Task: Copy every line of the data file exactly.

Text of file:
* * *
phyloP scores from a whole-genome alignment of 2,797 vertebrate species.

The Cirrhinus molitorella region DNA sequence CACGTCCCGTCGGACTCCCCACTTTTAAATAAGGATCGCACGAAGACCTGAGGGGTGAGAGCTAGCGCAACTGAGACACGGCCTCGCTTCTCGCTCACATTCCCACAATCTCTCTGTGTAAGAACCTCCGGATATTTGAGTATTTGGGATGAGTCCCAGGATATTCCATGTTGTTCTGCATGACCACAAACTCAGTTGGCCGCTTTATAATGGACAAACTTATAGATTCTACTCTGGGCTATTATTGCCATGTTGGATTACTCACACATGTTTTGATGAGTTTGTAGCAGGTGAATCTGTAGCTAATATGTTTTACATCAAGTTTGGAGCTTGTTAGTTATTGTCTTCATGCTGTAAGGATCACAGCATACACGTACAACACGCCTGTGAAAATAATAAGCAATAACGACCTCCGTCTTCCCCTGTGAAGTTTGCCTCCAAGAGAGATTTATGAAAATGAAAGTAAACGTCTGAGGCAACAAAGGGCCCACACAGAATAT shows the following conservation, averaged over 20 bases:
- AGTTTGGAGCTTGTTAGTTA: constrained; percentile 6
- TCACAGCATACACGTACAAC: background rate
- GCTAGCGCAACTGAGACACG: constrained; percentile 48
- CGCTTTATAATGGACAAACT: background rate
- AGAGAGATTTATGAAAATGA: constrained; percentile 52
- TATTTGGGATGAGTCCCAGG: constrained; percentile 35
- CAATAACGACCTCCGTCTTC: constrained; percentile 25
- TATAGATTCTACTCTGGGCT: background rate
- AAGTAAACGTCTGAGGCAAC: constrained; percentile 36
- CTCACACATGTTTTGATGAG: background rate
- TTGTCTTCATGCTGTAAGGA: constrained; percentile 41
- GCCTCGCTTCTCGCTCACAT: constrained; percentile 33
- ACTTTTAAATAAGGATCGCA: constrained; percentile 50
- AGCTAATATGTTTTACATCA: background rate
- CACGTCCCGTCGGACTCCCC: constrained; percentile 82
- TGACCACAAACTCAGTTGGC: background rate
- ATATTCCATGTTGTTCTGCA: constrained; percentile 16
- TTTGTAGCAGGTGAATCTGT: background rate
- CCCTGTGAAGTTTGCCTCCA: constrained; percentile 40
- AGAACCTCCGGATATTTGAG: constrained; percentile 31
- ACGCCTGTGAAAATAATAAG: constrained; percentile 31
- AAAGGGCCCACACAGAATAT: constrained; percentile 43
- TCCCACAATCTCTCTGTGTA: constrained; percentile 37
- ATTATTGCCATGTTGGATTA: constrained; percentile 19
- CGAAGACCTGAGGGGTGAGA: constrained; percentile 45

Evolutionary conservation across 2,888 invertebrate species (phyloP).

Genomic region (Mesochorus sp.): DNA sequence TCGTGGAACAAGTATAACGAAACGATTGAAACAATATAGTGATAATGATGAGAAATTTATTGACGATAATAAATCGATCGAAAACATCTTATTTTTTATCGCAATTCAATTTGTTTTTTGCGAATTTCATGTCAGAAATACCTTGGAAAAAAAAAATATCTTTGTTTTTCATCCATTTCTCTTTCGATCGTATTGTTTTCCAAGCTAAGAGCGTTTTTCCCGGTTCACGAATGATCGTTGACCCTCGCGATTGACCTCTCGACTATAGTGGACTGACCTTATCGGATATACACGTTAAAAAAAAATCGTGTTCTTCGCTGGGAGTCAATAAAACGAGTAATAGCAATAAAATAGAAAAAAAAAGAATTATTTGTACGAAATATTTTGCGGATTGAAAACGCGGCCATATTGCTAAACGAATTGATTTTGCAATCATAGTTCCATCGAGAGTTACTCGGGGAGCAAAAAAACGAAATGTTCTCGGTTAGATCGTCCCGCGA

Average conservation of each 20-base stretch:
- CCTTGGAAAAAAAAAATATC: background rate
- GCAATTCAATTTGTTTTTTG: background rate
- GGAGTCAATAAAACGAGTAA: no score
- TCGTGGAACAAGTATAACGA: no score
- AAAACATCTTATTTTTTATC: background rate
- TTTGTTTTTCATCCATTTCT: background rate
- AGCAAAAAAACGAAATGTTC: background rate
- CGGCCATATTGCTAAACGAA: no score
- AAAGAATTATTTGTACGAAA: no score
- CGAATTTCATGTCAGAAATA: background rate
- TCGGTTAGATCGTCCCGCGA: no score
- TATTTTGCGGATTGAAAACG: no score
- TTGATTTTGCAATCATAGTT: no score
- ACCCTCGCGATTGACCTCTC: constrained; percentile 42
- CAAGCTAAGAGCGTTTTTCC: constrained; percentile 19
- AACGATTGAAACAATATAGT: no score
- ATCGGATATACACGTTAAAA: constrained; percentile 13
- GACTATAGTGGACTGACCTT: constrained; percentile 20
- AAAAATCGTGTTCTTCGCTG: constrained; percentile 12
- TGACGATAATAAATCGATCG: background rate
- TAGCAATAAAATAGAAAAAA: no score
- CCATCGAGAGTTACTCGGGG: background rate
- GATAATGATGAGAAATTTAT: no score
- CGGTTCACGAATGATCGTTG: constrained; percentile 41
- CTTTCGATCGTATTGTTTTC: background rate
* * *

phyloP scores from a whole-genome alignment of 2,797 vertebrate species.

The Cirrhinus molitorella region DNA sequence CACGTCCCGTCGGACTCCCCACTTTTAAATAAGGATCGCACGAAGACCTGAGGGGTGAGAGCTAGCGCAACTGAGACACGGCCTCGCTTCTCGCTCACATTCCCACAATCTCTCTGTGTAAGAACCTCCGGATATTTGAGTATTTGGGATGAGTCCCAGGATATTCCATGTTGTTCTGCATGACCACAAACTCAGTTGGCCGCTTTATAATGGACAAACTTATAGATTCTACTCTGGGCTATTATTGCCATGTTGGATTACTCACACATGTTTTGATGAGTTTGTAGCAGGTGAATCTGTAGCTAATATGTTTTACATCAAGTTTGGAGCTTGTTAGTTATTGTCTTCATGCTGTAAGGATCACAGCATACACGTACAACACGCCTGTGAAAATAATAAGCAATAACGACCTCCGTCTTCCCCTGTGAAGTTTGCCTCCAAGAGAGATTTATGAAAATGAAAGTAAACGTCTGAGGCAACAAAGGGCCCACACAGAATAT shows the following conservation, averaged over 20 bases:
- AGTTTGGAGCTTGTTAGTTA: constrained; percentile 6
- TCACAGCATACACGTACAAC: background rate
- GCTAGCGCAACTGAGACACG: constrained; percentile 48
- CGCTTTATAATGGACAAACT: background rate
- AGAGAGATTTATGAAAATGA: constrained; percentile 52
- TATTTGGGATGAGTCCCAGG: constrained; percentile 35
- CAATAACGACCTCCGTCTTC: constrained; percentile 25
- TATAGATTCTACTCTGGGCT: background rate
- AAGTAAACGTCTGAGGCAAC: constrained; percentile 36
- CTCACACATGTTTTGATGAG: background rate
- TTGTCTTCATGCTGTAAGGA: constrained; percentile 41
- GCCTCGCTTCTCGCTCACAT: constrained; percentile 33
- ACTTTTAAATAAGGATCGCA: constrained; percentile 50
- AGCTAATATGTTTTACATCA: background rate
- CACGTCCCGTCGGACTCCCC: constrained; percentile 82
- TGACCACAAACTCAGTTGGC: background rate
- ATATTCCATGTTGTTCTGCA: constrained; percentile 16
- TTTGTAGCAGGTGAATCTGT: background rate
- CCCTGTGAAGTTTGCCTCCA: constrained; percentile 40
- AGAACCTCCGGATATTTGAG: constrained; percentile 31
- ACGCCTGTGAAAATAATAAG: constrained; percentile 31
- AAAGGGCCCACACAGAATAT: constrained; percentile 43
- TCCCACAATCTCTCTGTGTA: constrained; percentile 37
- ATTATTGCCATGTTGGATTA: constrained; percentile 19
- CGAAGACCTGAGGGGTGAGA: constrained; percentile 45

Evolutionary conservation across 2,888 invertebrate species (phyloP).

Genomic region (Mesochorus sp.): DNA sequence TCGTGGAACAAGTATAACGAAACGATTGAAACAATATAGTGATAATGATGAGAAATTTATTGACGATAATAAATCGATCGAAAACATCTTATTTTTTATCGCAATTCAATTTGTTTTTTGCGAATTTCATGTCAGAAATACCTTGGAAAAAAAAAATATCTTTGTTTTTCATCCATTTCTCTTTCGATCGTATTGTTTTCCAAGCTAAGAGCGTTTTTCCCGGTTCACGAATGATCGTTGACCCTCGCGATTGACCTCTCGACTATAGTGGACTGACCTTATCGGATATACACGTTAAAAAAAAATCGTGTTCTTCGCTGGGAGTCAATAAAACGAGTAATAGCAATAAAATAGAAAAAAAAAGAATTATTTGTACGAAATATTTTGCGGATTGAAAACGCGGCCATATTGCTAAACGAATTGATTTTGCAATCATAGTTCCATCGAGAGTTACTCGGGGAGCAAAAAAACGAAATGTTCTCGGTTAGATCGTCCCGCGA

Average conservation of each 20-base stretch:
- CCTTGGAAAAAAAAAATATC: background rate
- GCAATTCAATTTGTTTTTTG: background rate
- GGAGTCAATAAAACGAGTAA: no score
- TCGTGGAACAAGTATAACGA: no score
- AAAACATCTTATTTTTTATC: background rate
- TTTGTTTTTCATCCATTTCT: background rate
- AGCAAAAAAACGAAATGTTC: background rate
- CGGCCATATTGCTAAACGAA: no score
- AAAGAATTATTTGTACGAAA: no score
- CGAATTTCATGTCAGAAATA: background rate
- TCGGTTAGATCGTCCCGCGA: no score
- TATTTTGCGGATTGAAAACG: no score
- TTGATTTTGCAATCATAGTT: no score
- ACCCTCGCGATTGACCTCTC: constrained; percentile 42
- CAAGCTAAGAGCGTTTTTCC: constrained; percentile 19
- AACGATTGAAACAATATAGT: no score
- ATCGGATATACACGTTAAAA: constrained; percentile 13
- GACTATAGTGGACTGACCTT: constrained; percentile 20
- AAAAATCGTGTTCTTCGCTG: constrained; percentile 12
- TGACGATAATAAATCGATCG: background rate
- TAGCAATAAAATAGAAAAAA: no score
- CCATCGAGAGTTACTCGGGG: background rate
- GATAATGATGAGAAATTTAT: no score
- CGGTTCACGAATGATCGTTG: constrained; percentile 41
- CTTTCGATCGTATTGTTTTC: background rate